The incidence and prevalence of cluster headache: a meta-analysis of population-based studies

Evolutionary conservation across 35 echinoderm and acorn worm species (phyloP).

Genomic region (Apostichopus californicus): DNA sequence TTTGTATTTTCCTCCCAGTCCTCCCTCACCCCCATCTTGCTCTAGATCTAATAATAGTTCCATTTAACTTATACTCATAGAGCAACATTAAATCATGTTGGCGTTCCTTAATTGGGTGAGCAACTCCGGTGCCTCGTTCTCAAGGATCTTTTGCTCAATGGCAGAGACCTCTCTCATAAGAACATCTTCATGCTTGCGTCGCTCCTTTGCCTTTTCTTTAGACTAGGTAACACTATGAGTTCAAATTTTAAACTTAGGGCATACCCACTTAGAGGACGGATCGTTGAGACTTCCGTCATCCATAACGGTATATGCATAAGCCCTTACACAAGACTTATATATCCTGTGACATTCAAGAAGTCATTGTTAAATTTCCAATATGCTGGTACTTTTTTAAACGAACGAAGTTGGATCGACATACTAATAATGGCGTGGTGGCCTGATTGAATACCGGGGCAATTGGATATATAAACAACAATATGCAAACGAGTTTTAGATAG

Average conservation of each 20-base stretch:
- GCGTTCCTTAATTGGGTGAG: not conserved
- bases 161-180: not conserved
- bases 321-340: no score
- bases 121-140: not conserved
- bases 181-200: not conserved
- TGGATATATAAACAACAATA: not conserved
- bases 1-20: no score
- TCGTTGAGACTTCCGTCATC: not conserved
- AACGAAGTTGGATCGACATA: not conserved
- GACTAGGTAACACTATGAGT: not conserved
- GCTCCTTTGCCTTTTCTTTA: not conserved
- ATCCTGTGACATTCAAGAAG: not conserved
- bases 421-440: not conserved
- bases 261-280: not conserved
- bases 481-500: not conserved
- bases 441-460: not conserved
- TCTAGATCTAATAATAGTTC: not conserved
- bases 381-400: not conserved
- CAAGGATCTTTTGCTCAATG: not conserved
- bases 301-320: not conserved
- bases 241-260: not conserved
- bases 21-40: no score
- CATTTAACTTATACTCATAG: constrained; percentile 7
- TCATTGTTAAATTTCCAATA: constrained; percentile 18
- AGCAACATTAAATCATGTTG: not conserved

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Cluster headache is a trigemino-autonomic cephalgia with a low prevalence. Several population-based studies on its prevalence and incidence have been performed, but with different methodology resulting in different figures. We analysed all available population-based epidemiological studies on cluster headache and compared the data in a meta-analysis. The pooled data showed a lifetime prevalence of 124 per 100 000 [confidence interval (CI) 101, 151] and a 1-year prevalence of 53 per 100 000 (CI 26, 95). The overall sex ratio was 4.3 (male to female), it was higher in chronic cluster headache (15.0) compared with episodic cluster headache (3.8). The ratio of episodic vs. chronic cluster headache was 6.0. Our analysis revealed a relatively stable lifetime prevalence, which suggests that about one in 1000 people suffers from cluster headache, the prevalence being independent of the region of the population study. The sex ratio (male to female) is higher than published in several patient-based epidemiological studies.

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